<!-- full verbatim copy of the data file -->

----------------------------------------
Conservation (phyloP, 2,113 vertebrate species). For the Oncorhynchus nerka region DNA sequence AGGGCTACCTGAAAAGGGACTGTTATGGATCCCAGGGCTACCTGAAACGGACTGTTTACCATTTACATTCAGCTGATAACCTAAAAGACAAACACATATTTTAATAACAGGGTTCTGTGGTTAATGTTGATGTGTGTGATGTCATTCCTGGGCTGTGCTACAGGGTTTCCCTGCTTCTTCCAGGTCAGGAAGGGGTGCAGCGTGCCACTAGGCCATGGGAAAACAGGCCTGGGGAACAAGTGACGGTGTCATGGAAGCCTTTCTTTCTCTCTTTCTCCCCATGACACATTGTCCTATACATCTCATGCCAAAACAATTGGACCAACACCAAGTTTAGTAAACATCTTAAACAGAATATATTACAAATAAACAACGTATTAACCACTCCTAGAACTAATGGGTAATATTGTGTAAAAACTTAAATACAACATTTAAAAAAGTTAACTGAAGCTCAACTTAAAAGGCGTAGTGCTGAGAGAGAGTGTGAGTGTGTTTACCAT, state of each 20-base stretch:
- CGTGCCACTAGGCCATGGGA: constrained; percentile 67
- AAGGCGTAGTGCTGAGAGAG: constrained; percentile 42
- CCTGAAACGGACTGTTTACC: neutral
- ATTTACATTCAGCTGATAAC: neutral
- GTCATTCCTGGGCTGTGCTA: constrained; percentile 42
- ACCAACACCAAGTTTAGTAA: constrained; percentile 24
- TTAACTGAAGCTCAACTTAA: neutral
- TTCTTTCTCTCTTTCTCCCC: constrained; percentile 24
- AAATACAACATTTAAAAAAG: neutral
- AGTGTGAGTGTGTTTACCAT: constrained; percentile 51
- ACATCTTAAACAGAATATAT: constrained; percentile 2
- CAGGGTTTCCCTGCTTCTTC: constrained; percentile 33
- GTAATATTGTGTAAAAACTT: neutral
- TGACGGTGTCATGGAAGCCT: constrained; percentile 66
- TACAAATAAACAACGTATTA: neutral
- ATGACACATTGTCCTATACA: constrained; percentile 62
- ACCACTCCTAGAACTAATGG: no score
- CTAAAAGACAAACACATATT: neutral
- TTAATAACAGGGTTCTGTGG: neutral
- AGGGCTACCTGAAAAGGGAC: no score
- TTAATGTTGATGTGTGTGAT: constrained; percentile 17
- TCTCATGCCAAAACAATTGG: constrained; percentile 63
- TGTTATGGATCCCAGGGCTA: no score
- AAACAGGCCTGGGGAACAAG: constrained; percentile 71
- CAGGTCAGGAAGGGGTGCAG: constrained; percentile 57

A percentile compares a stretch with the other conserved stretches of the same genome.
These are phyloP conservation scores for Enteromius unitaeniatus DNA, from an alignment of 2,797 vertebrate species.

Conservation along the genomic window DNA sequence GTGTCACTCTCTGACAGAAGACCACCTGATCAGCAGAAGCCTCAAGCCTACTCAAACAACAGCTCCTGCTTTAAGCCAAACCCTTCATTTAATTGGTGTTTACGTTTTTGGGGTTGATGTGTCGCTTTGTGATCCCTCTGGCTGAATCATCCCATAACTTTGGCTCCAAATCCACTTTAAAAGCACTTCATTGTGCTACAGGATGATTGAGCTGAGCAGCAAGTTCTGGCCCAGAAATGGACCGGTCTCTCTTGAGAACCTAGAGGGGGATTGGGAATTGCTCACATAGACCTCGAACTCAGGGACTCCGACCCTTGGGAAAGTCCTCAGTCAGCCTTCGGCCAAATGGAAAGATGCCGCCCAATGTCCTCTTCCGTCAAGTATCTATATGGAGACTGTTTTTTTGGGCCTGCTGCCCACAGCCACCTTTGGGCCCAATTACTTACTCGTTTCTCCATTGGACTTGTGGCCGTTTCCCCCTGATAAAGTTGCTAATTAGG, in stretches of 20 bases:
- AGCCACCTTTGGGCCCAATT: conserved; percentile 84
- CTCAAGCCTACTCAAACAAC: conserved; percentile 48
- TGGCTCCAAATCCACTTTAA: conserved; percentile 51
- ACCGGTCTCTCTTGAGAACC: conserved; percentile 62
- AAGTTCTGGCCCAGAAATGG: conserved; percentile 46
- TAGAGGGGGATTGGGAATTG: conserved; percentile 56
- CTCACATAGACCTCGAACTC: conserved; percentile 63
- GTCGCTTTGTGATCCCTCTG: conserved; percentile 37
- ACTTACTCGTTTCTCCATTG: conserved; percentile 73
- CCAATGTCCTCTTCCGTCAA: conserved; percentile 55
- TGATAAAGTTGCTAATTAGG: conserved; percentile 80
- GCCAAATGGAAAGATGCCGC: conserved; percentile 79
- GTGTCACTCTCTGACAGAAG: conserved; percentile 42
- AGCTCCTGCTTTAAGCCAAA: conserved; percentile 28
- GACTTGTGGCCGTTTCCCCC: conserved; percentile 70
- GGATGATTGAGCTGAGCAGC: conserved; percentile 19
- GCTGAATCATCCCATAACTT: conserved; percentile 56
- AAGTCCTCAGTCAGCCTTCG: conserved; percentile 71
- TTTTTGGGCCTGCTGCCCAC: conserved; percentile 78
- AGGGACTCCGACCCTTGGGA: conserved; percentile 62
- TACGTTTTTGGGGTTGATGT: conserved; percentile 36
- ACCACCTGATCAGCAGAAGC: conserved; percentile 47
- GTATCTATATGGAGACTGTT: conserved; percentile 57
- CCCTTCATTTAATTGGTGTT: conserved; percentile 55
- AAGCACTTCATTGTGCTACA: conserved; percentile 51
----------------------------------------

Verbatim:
Conservation (phyloP, 2,113 vertebrate species). For the Oncorhynchus nerka region DNA sequence AGGGCTACCTGAAAAGGGACTGTTATGGATCCCAGGGCTACCTGAAACGGACTGTTTACCATTTACATTCAGCTGATAACCTAAAAGACAAACACATATTTTAATAACAGGGTTCTGTGGTTAATGTTGATGTGTGTGATGTCATTCCTGGGCTGTGCTACAGGGTTTCCCTGCTTCTTCCAGGTCAGGAAGGGGTGCAGCGTGCCACTAGGCCATGGGAAAACAGGCCTGGGGAACAAGTGACGGTGTCATGGAAGCCTTTCTTTCTCTCTTTCTCCCCATGACACATTGTCCTATACATCTCATGCCAAAACAATTGGACCAACACCAAGTTTAGTAAACATCTTAAACAGAATATATTACAAATAAACAACGTATTAACCACTCCTAGAACTAATGGGTAATATTGTGTAAAAACTTAAATACAACATTTAAAAAAGTTAACTGAAGCTCAACTTAAAAGGCGTAGTGCTGAGAGAGAGTGTGAGTGTGTTTACCAT, state of each 20-base stretch:
- CGTGCCACTAGGCCATGGGA: constrained; percentile 67
- AAGGCGTAGTGCTGAGAGAG: constrained; percentile 42
- CCTGAAACGGACTGTTTACC: neutral
- ATTTACATTCAGCTGATAAC: neutral
- GTCATTCCTGGGCTGTGCTA: constrained; percentile 42
- ACCAACACCAAGTTTAGTAA: constrained; percentile 24
- TTAACTGAAGCTCAACTTAA: neutral
- TTCTTTCTCTCTTTCTCCCC: constrained; percentile 24
- AAATACAACATTTAAAAAAG: neutral
- AGTGTGAGTGTGTTTACCAT: constrained; percentile 51
- ACATCTTAAACAGAATATAT: constrained; percentile 2
- CAGGGTTTCCCTGCTTCTTC: constrained; percentile 33
- GTAATATTGTGTAAAAACTT: neutral
- TGACGGTGTCATGGAAGCCT: constrained; percentile 66
- TACAAATAAACAACGTATTA: neutral
- ATGACACATTGTCCTATACA: constrained; percentile 62
- ACCACTCCTAGAACTAATGG: no score
- CTAAAAGACAAACACATATT: neutral
- TTAATAACAGGGTTCTGTGG: neutral
- AGGGCTACCTGAAAAGGGAC: no score
- TTAATGTTGATGTGTGTGAT: constrained; percentile 17
- TCTCATGCCAAAACAATTGG: constrained; percentile 63
- TGTTATGGATCCCAGGGCTA: no score
- AAACAGGCCTGGGGAACAAG: constrained; percentile 71
- CAGGTCAGGAAGGGGTGCAG: constrained; percentile 57

A percentile compares a stretch with the other conserved stretches of the same genome.
These are phyloP conservation scores for Enteromius unitaeniatus DNA, from an alignment of 2,797 vertebrate species.

Conservation along the genomic window DNA sequence GTGTCACTCTCTGACAGAAGACCACCTGATCAGCAGAAGCCTCAAGCCTACTCAAACAACAGCTCCTGCTTTAAGCCAAACCCTTCATTTAATTGGTGTTTACGTTTTTGGGGTTGATGTGTCGCTTTGTGATCCCTCTGGCTGAATCATCCCATAACTTTGGCTCCAAATCCACTTTAAAAGCACTTCATTGTGCTACAGGATGATTGAGCTGAGCAGCAAGTTCTGGCCCAGAAATGGACCGGTCTCTCTTGAGAACCTAGAGGGGGATTGGGAATTGCTCACATAGACCTCGAACTCAGGGACTCCGACCCTTGGGAAAGTCCTCAGTCAGCCTTCGGCCAAATGGAAAGATGCCGCCCAATGTCCTCTTCCGTCAAGTATCTATATGGAGACTGTTTTTTTGGGCCTGCTGCCCACAGCCACCTTTGGGCCCAATTACTTACTCGTTTCTCCATTGGACTTGTGGCCGTTTCCCCCTGATAAAGTTGCTAATTAGG, in stretches of 20 bases:
- AGCCACCTTTGGGCCCAATT: conserved; percentile 84
- CTCAAGCCTACTCAAACAAC: conserved; percentile 48
- TGGCTCCAAATCCACTTTAA: conserved; percentile 51
- ACCGGTCTCTCTTGAGAACC: conserved; percentile 62
- AAGTTCTGGCCCAGAAATGG: conserved; percentile 46
- TAGAGGGGGATTGGGAATTG: conserved; percentile 56
- CTCACATAGACCTCGAACTC: conserved; percentile 63
- GTCGCTTTGTGATCCCTCTG: conserved; percentile 37
- ACTTACTCGTTTCTCCATTG: conserved; percentile 73
- CCAATGTCCTCTTCCGTCAA: conserved; percentile 55
- TGATAAAGTTGCTAATTAGG: conserved; percentile 80
- GCCAAATGGAAAGATGCCGC: conserved; percentile 79
- GTGTCACTCTCTGACAGAAG: conserved; percentile 42
- AGCTCCTGCTTTAAGCCAAA: conserved; percentile 28
- GACTTGTGGCCGTTTCCCCC: conserved; percentile 70
- GGATGATTGAGCTGAGCAGC: conserved; percentile 19
- GCTGAATCATCCCATAACTT: conserved; percentile 56
- AAGTCCTCAGTCAGCCTTCG: conserved; percentile 71
- TTTTTGGGCCTGCTGCCCAC: conserved; percentile 78
- AGGGACTCCGACCCTTGGGA: conserved; percentile 62
- TACGTTTTTGGGGTTGATGT: conserved; percentile 36
- ACCACCTGATCAGCAGAAGC: conserved; percentile 47
- GTATCTATATGGAGACTGTT: conserved; percentile 57
- CCCTTCATTTAATTGGTGTT: conserved; percentile 55
- AAGCACTTCATTGTGCTACA: conserved; percentile 51